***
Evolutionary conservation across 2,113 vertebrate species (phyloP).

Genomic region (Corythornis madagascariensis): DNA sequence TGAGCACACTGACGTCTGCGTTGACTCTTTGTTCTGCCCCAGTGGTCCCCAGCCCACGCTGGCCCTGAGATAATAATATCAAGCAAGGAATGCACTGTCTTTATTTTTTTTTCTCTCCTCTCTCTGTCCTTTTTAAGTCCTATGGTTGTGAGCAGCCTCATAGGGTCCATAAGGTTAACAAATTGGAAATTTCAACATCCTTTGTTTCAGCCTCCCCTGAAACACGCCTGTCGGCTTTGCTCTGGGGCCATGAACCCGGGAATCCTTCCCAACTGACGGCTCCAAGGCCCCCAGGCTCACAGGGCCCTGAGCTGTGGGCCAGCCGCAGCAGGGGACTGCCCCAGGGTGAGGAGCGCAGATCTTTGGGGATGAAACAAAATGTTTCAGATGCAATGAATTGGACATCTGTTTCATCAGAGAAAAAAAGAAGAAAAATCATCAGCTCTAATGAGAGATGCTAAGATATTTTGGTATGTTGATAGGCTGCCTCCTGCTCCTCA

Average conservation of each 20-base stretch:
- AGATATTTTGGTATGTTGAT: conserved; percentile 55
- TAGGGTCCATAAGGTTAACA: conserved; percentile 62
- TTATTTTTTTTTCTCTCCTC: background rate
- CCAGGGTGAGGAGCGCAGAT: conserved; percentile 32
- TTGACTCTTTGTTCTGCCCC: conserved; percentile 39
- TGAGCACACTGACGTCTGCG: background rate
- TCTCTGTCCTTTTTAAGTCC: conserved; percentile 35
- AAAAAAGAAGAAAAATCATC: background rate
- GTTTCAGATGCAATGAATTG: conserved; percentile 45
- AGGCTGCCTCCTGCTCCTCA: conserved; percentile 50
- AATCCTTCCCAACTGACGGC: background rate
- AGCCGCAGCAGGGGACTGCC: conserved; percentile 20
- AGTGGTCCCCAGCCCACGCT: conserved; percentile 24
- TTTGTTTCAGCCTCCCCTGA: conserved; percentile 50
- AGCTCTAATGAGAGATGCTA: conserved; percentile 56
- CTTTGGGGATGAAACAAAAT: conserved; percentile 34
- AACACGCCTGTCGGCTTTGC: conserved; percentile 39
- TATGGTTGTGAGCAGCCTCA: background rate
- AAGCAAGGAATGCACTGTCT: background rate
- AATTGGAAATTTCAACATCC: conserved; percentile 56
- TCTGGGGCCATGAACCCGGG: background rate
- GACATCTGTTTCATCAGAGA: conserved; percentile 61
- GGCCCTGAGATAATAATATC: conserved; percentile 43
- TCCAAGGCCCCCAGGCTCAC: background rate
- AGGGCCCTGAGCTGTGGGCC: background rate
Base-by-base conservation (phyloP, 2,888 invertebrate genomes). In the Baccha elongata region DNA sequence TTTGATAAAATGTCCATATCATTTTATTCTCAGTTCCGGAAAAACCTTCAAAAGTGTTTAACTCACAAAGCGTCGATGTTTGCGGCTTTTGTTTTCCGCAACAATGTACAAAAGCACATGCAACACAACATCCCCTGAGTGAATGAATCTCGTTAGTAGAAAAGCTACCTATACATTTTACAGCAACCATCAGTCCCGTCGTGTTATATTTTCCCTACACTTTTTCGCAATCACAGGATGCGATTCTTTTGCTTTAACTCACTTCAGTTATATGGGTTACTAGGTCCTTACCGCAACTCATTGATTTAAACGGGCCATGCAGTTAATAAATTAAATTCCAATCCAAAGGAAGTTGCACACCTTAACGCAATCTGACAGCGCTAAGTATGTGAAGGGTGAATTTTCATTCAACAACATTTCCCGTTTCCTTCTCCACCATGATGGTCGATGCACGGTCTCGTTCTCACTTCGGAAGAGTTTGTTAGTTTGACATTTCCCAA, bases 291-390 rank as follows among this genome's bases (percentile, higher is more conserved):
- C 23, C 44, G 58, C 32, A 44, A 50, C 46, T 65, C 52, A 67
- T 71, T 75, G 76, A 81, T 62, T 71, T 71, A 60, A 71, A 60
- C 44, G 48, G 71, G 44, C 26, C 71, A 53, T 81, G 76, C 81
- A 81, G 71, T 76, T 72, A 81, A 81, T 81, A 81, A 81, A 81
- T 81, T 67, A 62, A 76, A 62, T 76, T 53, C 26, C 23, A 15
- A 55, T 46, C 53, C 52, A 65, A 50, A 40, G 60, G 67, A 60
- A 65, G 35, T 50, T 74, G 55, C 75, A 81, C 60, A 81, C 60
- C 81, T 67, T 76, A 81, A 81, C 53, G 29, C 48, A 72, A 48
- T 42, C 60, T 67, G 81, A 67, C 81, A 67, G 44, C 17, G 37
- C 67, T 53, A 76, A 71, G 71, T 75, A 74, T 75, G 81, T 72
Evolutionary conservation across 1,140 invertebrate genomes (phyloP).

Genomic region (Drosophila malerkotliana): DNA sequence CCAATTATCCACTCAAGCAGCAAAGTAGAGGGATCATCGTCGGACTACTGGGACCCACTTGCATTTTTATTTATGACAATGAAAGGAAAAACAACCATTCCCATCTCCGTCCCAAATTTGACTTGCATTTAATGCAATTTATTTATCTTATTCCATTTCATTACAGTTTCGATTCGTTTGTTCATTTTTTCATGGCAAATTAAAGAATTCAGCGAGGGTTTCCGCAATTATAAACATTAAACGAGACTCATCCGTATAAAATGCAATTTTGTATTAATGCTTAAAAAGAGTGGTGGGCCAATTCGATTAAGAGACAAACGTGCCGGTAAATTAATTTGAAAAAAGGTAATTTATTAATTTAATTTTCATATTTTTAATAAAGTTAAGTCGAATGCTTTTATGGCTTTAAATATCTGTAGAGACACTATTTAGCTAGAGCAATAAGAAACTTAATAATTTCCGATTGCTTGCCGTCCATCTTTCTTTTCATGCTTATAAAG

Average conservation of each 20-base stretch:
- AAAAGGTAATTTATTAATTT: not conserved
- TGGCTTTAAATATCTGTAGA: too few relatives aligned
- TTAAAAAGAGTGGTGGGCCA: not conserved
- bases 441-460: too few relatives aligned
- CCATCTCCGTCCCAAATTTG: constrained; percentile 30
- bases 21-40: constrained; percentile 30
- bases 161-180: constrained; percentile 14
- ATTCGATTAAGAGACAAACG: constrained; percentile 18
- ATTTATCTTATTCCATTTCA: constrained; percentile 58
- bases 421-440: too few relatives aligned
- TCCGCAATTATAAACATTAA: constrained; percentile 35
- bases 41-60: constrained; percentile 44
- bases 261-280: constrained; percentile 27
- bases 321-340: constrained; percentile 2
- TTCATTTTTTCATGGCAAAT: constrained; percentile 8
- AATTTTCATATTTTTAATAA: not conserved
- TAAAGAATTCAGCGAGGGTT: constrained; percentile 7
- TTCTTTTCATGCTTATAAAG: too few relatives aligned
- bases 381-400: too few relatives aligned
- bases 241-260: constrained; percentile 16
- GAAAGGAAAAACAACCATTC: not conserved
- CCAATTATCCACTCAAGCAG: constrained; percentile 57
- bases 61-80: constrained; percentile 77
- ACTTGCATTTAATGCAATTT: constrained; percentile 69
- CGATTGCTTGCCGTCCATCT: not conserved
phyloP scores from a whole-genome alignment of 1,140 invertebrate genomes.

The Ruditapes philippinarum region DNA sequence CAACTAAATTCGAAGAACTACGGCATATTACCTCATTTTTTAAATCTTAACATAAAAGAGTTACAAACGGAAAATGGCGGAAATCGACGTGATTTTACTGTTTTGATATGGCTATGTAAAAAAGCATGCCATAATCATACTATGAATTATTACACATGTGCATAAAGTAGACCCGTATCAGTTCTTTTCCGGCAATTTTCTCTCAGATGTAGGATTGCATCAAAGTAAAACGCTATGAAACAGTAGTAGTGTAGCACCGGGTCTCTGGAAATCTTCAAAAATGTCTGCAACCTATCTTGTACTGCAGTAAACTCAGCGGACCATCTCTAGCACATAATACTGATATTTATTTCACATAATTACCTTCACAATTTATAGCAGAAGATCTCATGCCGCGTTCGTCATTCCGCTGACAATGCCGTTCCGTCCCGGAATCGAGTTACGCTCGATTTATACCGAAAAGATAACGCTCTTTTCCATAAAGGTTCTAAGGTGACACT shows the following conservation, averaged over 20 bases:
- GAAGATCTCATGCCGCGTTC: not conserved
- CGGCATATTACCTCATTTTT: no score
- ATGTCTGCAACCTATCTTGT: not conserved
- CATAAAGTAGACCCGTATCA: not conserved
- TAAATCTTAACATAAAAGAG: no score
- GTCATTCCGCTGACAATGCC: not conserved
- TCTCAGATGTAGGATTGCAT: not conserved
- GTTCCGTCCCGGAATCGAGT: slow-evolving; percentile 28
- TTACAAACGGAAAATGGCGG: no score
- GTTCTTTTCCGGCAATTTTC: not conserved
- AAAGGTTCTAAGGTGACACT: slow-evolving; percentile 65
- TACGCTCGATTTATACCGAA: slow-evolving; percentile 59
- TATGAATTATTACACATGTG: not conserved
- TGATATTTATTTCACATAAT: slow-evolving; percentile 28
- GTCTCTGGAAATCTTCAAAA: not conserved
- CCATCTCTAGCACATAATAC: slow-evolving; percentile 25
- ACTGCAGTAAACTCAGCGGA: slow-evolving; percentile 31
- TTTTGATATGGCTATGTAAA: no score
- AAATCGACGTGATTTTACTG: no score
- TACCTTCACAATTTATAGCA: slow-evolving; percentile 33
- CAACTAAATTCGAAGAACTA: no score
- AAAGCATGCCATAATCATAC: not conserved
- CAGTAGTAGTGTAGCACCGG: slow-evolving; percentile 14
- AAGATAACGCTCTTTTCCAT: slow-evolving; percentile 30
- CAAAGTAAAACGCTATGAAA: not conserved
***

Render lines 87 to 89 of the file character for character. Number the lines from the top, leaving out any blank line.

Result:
- TTTTGATATGGCTATGTAAA: no score
- AAATCGACGTGATTTTACTG: no score
- TACCTTCACAATTTATAGCA: slow-evolving; percentile 33